19. You are experiencing a divorce or marital separation.

20. You are having a hard time coping with change.

21. You often feel afraid, angry, or guilty.

22. Your child is having problems with behavior or school performance.

23. Your family is stressed because someone is ill.

24. You have a hard time talking with your partner, children, parents, family members, friends, or coworkers.

25. You are having problems dealing with your own sexual orientation or the sexual orientation of someone you care about.

26. You are planning to marry, and you have some concerns.

27. You have gotten a divorce and your family needs help adjusting.

28. You are part of a blended family and need help learning to live together.

29. You feel unhappy most of the time.

30. You feel extremely sad and helpless.


Types of Mental Health Professionals

The most common MHPs in the United States are Psychologists, Marriage and Family Therapists, Social Workers, and Professional Counselors. Each state has its own licensing laws and standards that govern each type of professional. While all licensed MHPs can help most people with problems of living, each group has its own special training in specific areas that makes them more qualified for certain types of issues. In addition, each individual therapist has a unique set of experiences that makes him or her uniquely qualified to work with certain kinds of issues.

Psychologists generally have a Ph.D. or Psy.D. degree in psychology from an accredited school. They must complete a rigorous internship period and pass a state licensing exam. In addition to their undergraduate college degree, most psychologists spend five to seven years in education and training. They study scientific methods and the science of human behavior, building skills for working with people who have real life problems.

Marriage and Family Therapists (MFTs) generally have a master’s degree in psychology, counseling, or a related subject from an accredited school. In most states, they must complete a supervised internship period and pass a state licensing exam. Marriage and family therapists are trained to work with people, focusing on how they relate to others. While they often work with an individual client, the focus of treatment is the set of relationships that surround the client and how those relationships impact the client. MFTs are trained in psychotherapy and family systems. They are licensed to diagnose and treat mental and emotional disorders within the context of marriage, couples, and family systems. They work in a variety of settings with individuals, couples, families, children and adolescents, providing support and a fresh viewpoint as people struggle with life’s challenges.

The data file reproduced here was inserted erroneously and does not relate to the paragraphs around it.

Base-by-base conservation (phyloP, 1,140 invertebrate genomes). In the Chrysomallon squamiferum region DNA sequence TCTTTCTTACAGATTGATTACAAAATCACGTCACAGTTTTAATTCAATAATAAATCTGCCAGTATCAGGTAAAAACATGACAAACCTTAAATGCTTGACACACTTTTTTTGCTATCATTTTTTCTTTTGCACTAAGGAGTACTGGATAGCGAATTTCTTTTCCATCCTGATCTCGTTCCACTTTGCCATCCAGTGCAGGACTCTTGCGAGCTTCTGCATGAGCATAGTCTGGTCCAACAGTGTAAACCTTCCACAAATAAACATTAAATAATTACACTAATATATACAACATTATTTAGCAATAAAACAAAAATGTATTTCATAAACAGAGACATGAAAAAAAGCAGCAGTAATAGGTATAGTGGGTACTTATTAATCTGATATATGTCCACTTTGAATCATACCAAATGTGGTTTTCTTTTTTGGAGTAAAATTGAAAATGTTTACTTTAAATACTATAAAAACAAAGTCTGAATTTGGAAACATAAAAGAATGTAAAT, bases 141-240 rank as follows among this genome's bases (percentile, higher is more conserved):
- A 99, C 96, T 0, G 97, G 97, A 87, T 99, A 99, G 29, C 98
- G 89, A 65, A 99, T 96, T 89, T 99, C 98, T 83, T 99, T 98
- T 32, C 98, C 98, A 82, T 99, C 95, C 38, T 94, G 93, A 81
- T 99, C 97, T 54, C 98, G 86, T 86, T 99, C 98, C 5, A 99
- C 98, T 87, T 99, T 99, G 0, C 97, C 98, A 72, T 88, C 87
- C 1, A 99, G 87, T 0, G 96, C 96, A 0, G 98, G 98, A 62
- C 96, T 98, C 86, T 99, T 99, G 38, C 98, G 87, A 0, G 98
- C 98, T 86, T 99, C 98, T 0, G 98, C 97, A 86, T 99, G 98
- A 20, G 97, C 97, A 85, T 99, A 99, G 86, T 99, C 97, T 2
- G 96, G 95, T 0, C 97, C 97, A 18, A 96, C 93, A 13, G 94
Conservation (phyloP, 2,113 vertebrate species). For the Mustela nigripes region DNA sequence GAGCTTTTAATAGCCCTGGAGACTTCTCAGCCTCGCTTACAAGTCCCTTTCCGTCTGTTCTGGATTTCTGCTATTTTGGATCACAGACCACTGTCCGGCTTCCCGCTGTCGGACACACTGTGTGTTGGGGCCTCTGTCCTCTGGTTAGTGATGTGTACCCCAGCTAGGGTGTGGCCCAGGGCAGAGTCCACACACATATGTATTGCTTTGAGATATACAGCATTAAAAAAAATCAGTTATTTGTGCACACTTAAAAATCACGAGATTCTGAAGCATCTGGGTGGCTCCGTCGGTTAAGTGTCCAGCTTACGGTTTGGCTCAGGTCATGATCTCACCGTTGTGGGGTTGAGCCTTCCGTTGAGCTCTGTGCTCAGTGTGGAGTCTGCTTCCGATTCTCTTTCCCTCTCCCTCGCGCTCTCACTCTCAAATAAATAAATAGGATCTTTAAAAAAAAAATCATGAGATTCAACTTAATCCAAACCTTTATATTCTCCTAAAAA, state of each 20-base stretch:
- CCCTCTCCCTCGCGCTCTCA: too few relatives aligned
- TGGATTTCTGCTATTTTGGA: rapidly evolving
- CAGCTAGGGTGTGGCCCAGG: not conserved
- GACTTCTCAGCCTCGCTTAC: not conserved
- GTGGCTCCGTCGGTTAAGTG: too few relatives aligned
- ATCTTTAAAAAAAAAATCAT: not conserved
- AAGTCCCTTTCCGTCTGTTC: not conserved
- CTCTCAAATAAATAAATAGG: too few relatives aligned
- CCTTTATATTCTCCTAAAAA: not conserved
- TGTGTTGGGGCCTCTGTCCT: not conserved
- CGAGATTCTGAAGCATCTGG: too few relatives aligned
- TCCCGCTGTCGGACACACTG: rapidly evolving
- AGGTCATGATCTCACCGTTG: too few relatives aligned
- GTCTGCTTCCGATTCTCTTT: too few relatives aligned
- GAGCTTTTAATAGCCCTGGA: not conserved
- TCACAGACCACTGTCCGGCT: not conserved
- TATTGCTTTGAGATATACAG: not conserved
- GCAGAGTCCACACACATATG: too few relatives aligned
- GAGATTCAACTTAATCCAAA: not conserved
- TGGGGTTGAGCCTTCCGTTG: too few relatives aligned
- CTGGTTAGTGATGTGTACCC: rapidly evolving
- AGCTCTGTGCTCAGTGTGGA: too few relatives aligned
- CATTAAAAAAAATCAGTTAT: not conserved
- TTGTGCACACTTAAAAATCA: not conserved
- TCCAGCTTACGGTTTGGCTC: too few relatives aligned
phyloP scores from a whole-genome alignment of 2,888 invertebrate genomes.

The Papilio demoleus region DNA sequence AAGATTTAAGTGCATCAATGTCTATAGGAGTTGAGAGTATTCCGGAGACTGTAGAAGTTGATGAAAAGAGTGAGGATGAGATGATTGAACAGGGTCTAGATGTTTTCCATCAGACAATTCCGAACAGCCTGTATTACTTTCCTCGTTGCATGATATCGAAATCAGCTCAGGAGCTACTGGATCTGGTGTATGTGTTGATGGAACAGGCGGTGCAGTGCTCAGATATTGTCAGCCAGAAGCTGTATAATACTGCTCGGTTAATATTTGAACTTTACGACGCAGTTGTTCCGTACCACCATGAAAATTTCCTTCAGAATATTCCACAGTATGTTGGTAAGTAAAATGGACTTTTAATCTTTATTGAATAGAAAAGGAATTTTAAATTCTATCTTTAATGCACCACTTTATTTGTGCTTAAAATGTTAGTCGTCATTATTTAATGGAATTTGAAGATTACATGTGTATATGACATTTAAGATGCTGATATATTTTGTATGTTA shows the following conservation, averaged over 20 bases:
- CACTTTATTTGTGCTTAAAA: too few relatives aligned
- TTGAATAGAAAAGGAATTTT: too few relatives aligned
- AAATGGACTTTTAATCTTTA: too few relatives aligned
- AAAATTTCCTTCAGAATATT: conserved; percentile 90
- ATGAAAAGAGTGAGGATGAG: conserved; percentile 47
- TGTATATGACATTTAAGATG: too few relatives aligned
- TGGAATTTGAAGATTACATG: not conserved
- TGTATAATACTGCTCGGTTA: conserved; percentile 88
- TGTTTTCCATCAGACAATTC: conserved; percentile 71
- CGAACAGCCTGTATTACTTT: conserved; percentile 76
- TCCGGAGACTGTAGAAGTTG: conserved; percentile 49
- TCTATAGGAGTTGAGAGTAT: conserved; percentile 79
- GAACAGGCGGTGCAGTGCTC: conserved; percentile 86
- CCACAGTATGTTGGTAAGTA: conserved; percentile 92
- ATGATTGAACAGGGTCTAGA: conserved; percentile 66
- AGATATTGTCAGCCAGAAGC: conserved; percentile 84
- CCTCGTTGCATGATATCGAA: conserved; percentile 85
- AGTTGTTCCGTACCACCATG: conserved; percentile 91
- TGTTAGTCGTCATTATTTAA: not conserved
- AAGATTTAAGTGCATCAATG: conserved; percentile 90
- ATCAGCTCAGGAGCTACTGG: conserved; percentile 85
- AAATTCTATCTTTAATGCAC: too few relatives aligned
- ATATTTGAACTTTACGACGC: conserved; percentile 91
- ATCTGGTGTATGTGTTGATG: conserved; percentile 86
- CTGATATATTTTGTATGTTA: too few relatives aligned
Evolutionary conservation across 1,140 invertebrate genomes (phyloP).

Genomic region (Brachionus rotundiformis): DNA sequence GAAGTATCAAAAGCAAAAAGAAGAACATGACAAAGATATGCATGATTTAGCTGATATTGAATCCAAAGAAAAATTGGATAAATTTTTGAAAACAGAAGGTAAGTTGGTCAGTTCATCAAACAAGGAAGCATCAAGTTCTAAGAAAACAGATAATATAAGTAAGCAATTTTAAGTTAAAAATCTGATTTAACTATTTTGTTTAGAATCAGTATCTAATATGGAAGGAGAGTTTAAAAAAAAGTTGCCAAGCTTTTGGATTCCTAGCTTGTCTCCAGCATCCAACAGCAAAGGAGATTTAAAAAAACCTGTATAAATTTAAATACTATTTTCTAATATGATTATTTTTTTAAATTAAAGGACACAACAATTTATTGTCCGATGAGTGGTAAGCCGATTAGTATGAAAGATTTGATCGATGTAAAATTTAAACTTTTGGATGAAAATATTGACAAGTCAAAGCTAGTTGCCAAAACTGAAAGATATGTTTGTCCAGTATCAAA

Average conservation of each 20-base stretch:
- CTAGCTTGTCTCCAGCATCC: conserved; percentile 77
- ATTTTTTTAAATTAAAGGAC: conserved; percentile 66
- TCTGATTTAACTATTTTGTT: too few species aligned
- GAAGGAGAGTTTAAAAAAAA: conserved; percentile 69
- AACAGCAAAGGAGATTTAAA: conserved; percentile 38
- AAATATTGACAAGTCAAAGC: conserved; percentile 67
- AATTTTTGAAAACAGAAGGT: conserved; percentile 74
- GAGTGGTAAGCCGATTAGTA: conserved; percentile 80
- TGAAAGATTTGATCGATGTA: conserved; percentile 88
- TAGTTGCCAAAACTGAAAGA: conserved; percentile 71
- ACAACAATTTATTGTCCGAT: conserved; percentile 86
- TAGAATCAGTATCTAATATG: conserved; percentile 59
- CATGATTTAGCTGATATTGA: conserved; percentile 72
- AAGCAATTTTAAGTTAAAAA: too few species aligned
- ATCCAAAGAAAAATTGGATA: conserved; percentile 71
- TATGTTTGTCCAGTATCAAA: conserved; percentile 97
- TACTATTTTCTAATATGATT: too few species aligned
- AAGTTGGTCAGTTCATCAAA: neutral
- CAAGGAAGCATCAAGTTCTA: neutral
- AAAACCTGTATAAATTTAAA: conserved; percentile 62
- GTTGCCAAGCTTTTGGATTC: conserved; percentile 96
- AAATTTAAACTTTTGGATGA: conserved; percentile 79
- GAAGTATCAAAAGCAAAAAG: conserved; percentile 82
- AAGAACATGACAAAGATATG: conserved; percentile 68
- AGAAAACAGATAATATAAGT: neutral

Social Workers have a BSW or MSW from an accredited school. They must have completed an MSW and a supervised internship before passing a state licensing exam. (Each state has its own licensing regulations.) The social work profession focuses on individual happiness and well-being in a social context. It is also concerned with the well-being of the society that surrounds the individual. Social workers are trained to pay attention to the environmental forces that may contribute to the individual’s life problems.

Licensed Counselors have a master’s degree in psychology or a related subject from an accredited school. In most states, they must complete a supervised internship period and pass a state licensing exam.

Psychiatrists are physicians who specialize in the diagnosis, treatment, and prevention of mental illnesses and substance use disorders. It takes many years of education and training to become a psychiatrist: He or she must graduate from college and then medical school, and go on to complete four years of residency training in the field of psychiatry. (Many psychiatrists undergo additional training so that they can further specialize in such areas as child and adolescent psychiatry, geriatric psychiatry, forensic psychiatry, psychopharmacology, and/or psychoanalysis.)


Referral to Other Health ProfessionalsWhen it is in the best interest of the patient or outside the scope of the MHP’s license, therapists collaborate with and refer to other health professionals, such as physicians or psychiatrists in the case of prescribing medication.


ConfidentialityEach group of MHPs has strict ethical guidelines governing privacy and confidentiality. Clients of licensed MHPs can expect that discussions will be kept confidential, except as otherwise required or permitted by law. Examples of times when confidentiality must be broken are when child abuse has occurred or where the client threatens violence against another person. When you are looking for a mental health professional to help you address your issues, it is very important to ask about a therapist’s qualifications to treat your specific concerns.


Visit these web sites to learn more:

Virtual Reality Medical Center

Association for the Advancement of Behavior Therapy

Anxiety Disorders Association of America

American Psychological Association

Virtual Reality Self-Help Center

Please pass this newsletter along to a friend. To request additional copies, see the contact info:


Dr. Brenda K. Wiederhold, Ph.D., MBA, BCIA Dr. Mark D. Wiederhold, M.D., Ph.D., FACP Ruth Kogen
Executive Director Medical Director Research Editor


Donations to support research and training opportunities combining technology and psychology may be made to our 501c3 nonprofit organization—the Interactive Media Institute.
Donations are tax deductible, and a letter will be provided for tax purposes.